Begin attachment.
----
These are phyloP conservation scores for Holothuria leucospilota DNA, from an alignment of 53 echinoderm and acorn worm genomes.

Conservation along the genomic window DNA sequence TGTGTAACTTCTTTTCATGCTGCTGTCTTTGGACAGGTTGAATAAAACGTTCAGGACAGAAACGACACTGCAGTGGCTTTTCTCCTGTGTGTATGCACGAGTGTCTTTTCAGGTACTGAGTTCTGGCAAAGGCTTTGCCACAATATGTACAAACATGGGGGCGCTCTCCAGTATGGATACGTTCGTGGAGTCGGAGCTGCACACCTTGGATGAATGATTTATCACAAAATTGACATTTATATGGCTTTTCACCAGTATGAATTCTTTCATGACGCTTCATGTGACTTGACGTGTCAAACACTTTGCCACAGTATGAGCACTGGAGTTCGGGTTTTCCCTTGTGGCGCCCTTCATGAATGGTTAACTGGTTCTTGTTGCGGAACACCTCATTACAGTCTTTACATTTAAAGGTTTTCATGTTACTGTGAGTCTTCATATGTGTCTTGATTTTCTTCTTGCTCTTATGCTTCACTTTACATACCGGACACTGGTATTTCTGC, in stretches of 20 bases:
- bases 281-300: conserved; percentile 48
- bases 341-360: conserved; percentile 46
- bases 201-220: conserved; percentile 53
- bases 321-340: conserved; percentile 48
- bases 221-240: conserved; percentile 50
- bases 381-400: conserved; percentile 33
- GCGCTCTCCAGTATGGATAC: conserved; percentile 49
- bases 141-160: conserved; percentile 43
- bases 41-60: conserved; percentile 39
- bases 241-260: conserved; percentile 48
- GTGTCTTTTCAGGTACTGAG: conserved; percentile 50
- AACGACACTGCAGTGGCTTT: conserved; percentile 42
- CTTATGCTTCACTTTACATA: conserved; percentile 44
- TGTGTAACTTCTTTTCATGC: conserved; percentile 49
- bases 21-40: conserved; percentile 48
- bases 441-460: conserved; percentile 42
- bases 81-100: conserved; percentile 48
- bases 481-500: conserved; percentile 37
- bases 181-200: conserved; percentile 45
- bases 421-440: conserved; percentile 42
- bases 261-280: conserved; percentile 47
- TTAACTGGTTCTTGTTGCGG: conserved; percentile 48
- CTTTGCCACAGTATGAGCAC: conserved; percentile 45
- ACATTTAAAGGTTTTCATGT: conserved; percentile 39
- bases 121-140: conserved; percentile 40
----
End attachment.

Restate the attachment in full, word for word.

These are phyloP conservation scores for Holothuria leucospilota DNA, from an alignment of 53 echinoderm and acorn worm genomes.

Conservation along the genomic window DNA sequence TGTGTAACTTCTTTTCATGCTGCTGTCTTTGGACAGGTTGAATAAAACGTTCAGGACAGAAACGACACTGCAGTGGCTTTTCTCCTGTGTGTATGCACGAGTGTCTTTTCAGGTACTGAGTTCTGGCAAAGGCTTTGCCACAATATGTACAAACATGGGGGCGCTCTCCAGTATGGATACGTTCGTGGAGTCGGAGCTGCACACCTTGGATGAATGATTTATCACAAAATTGACATTTATATGGCTTTTCACCAGTATGAATTCTTTCATGACGCTTCATGTGACTTGACGTGTCAAACACTTTGCCACAGTATGAGCACTGGAGTTCGGGTTTTCCCTTGTGGCGCCCTTCATGAATGGTTAACTGGTTCTTGTTGCGGAACACCTCATTACAGTCTTTACATTTAAAGGTTTTCATGTTACTGTGAGTCTTCATATGTGTCTTGATTTTCTTCTTGCTCTTATGCTTCACTTTACATACCGGACACTGGTATTTCTGC, in stretches of 20 bases:
- bases 281-300: conserved; percentile 48
- bases 341-360: conserved; percentile 46
- bases 201-220: conserved; percentile 53
- bases 321-340: conserved; percentile 48
- bases 221-240: conserved; percentile 50
- bases 381-400: conserved; percentile 33
- GCGCTCTCCAGTATGGATAC: conserved; percentile 49
- bases 141-160: conserved; percentile 43
- bases 41-60: conserved; percentile 39
- bases 241-260: conserved; percentile 48
- GTGTCTTTTCAGGTACTGAG: conserved; percentile 50
- AACGACACTGCAGTGGCTTT: conserved; percentile 42
- CTTATGCTTCACTTTACATA: conserved; percentile 44
- TGTGTAACTTCTTTTCATGC: conserved; percentile 49
- bases 21-40: conserved; percentile 48
- bases 441-460: conserved; percentile 42
- bases 81-100: conserved; percentile 48
- bases 481-500: conserved; percentile 37
- bases 181-200: conserved; percentile 45
- bases 421-440: conserved; percentile 42
- bases 261-280: conserved; percentile 47
- TTAACTGGTTCTTGTTGCGG: conserved; percentile 48
- CTTTGCCACAGTATGAGCAC: conserved; percentile 45
- ACATTTAAAGGTTTTCATGT: conserved; percentile 39
- bases 121-140: conserved; percentile 40